Not Much Has Changed

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I was reading Breeze Harper’s piece on racist and misogynist trolling of her website Sistah Vegan a few days ago and thinking how little has changed for black intellectuals in North America. Breeze mentions how she has advanced degrees from prestigious universities, honors, and awards that should make her word hold some weight. However, as a post-colonial reading of Merleau-Ponty quickly points out the imagined black Other supersedes that of any disconfirming information. So we are always ignorant until proven smart. Always race baiting haters until we allow racism to run rampant on our sites or bow down to the know it all white expert who is likely reading an uncited bastardization of our own text back to us incorrectly. And so on.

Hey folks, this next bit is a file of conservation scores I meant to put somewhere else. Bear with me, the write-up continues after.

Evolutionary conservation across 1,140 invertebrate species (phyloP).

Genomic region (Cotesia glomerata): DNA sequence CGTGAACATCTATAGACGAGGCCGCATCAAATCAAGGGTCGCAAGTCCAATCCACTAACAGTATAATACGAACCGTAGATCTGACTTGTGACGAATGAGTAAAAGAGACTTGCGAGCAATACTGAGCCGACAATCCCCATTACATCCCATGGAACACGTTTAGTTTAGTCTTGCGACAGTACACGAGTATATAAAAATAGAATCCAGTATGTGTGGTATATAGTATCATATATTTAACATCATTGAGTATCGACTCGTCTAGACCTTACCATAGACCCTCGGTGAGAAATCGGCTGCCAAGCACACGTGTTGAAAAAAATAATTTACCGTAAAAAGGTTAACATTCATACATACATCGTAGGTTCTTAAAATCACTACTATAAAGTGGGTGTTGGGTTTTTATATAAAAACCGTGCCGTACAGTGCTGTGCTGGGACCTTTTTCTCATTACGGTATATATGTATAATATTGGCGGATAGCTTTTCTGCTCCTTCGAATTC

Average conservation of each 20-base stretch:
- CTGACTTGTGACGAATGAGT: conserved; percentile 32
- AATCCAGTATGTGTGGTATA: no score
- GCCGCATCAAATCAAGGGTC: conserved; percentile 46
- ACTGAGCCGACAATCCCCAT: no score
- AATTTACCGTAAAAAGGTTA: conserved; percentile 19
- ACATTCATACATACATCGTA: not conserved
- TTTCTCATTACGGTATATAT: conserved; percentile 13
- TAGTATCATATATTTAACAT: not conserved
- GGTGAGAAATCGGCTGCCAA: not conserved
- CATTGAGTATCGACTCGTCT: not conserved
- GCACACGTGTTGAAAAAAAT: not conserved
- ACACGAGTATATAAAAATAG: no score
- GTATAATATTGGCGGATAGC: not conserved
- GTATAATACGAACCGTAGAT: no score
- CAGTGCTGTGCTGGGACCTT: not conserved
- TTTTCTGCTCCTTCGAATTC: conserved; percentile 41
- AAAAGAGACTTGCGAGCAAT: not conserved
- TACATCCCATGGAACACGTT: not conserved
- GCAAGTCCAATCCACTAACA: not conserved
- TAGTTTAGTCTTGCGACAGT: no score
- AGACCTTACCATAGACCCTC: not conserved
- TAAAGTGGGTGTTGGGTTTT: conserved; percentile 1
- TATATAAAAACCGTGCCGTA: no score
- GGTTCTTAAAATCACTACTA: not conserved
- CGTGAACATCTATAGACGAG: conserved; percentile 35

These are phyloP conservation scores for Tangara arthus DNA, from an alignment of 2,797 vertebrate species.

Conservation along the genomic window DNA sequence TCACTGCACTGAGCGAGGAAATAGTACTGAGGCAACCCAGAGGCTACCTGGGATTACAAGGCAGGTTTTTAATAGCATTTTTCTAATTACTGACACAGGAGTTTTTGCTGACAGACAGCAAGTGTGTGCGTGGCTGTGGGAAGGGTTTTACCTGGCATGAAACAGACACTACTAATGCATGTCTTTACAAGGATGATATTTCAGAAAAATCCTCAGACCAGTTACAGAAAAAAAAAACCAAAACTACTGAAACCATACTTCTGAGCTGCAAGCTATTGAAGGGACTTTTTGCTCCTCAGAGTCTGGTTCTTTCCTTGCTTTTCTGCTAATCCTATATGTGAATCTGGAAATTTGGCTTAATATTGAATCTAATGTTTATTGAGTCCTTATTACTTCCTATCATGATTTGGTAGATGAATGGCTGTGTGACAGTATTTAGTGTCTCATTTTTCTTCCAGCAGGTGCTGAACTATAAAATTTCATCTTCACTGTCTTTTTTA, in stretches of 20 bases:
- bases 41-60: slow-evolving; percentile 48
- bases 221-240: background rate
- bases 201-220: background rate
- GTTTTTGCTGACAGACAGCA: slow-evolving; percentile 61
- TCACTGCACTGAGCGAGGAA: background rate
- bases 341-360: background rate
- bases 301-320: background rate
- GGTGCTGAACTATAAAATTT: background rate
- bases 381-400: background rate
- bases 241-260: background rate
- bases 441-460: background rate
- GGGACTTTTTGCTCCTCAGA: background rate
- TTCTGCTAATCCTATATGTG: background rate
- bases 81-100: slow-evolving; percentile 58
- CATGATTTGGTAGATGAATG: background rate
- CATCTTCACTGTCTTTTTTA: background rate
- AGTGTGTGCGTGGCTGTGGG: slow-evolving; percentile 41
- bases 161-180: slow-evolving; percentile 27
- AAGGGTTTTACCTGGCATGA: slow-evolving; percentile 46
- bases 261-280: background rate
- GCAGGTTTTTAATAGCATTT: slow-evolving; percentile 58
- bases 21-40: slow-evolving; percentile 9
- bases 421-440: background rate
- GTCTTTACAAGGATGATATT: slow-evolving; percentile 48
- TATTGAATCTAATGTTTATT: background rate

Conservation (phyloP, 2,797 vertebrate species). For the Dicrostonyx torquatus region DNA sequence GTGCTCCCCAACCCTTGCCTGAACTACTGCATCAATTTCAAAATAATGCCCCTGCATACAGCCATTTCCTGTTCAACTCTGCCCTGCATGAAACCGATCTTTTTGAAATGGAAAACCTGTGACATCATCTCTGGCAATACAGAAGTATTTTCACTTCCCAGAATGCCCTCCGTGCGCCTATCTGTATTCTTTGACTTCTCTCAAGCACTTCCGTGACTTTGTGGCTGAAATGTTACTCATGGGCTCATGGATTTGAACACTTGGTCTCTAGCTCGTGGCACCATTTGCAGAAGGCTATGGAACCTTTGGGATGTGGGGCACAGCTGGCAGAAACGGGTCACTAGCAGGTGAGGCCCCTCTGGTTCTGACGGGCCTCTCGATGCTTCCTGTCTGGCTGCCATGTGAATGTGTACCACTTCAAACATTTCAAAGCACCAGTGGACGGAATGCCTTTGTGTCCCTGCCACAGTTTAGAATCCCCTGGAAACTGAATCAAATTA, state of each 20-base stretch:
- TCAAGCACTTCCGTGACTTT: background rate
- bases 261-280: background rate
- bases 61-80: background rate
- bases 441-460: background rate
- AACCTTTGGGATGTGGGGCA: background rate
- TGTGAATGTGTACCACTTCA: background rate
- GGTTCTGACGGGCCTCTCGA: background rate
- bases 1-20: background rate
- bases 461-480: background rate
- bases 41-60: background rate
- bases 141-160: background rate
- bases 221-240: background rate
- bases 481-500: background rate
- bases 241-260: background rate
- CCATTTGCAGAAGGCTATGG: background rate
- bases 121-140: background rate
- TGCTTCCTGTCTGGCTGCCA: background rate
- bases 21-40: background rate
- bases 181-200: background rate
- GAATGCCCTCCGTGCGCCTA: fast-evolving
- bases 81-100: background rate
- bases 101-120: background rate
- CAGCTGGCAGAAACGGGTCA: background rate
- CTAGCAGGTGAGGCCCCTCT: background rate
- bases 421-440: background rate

What struck me most reading Breeze’s article was not just the long list of educational credentials that amount to nothing in the face of whiteness, but also the fact that she has been harassed by so-called Buddhists for daring to participate in decolonizing wellness practices. Not only does this seem decidedly anti-Buddhist, but it touches very close to home. You see, I have a white male Buddhist in my life, through no fault of my own, who is consistently harassing me about my intersectional politics and my desire for equal treatment at the university. He denies that there is any sign of discrimination in the classrooms he oversees and yet there are multiple complaints about racism, sexism, and homophobia overheard in the halls, claimed to be written on the evals, and most importantly several students and one faculty member have threatened to sue over oppressive behavior or pedagogical choices. He calls me unstable when I advocate for myself or others, and has literally told people to stay away from me if they want to succeed in our profession. Once, he even maligned my family and allegedly physically threatened a gay male colleague. But when anyone who he cannot menace asks him about the rumors about his behavior, he laughs and falls back on his Buddhism as proof that he would never harass students and faculty of color, queer students and faculty, women, or differently-abled people. He talks about his spirituality and its call for authenticity that he takes seriously and even publishes about. When backed into a corner, he even beats his chest and talks about his own experiences of being bullied in school and all the poor black families he worked with when he was young.  He, like the Buddhist in Breeze’s post, is accessing whiteness through the lens of “good person”, i.e. the idea that because he practices benevolent spirituality he has already conquered oppression not only in his own mind but in any arena in which he enters or controls. As such, he has the right to silence and deny evidence of oppression and the need to heal from it coming from the people most likely to know what it looks like: the oppressed. Unlike the spectres in Breeze’s article however, he is not a pimple faced kid hiding at an internet cafe or in the back room of the Women’s Studies class he hopes will get him dates all the while resenting nothing else was open in this time slot. He is a tenured department chair. A real live, living breathing man, with the power to shape minds and marginalize and oppress those he does not see as fit to complain.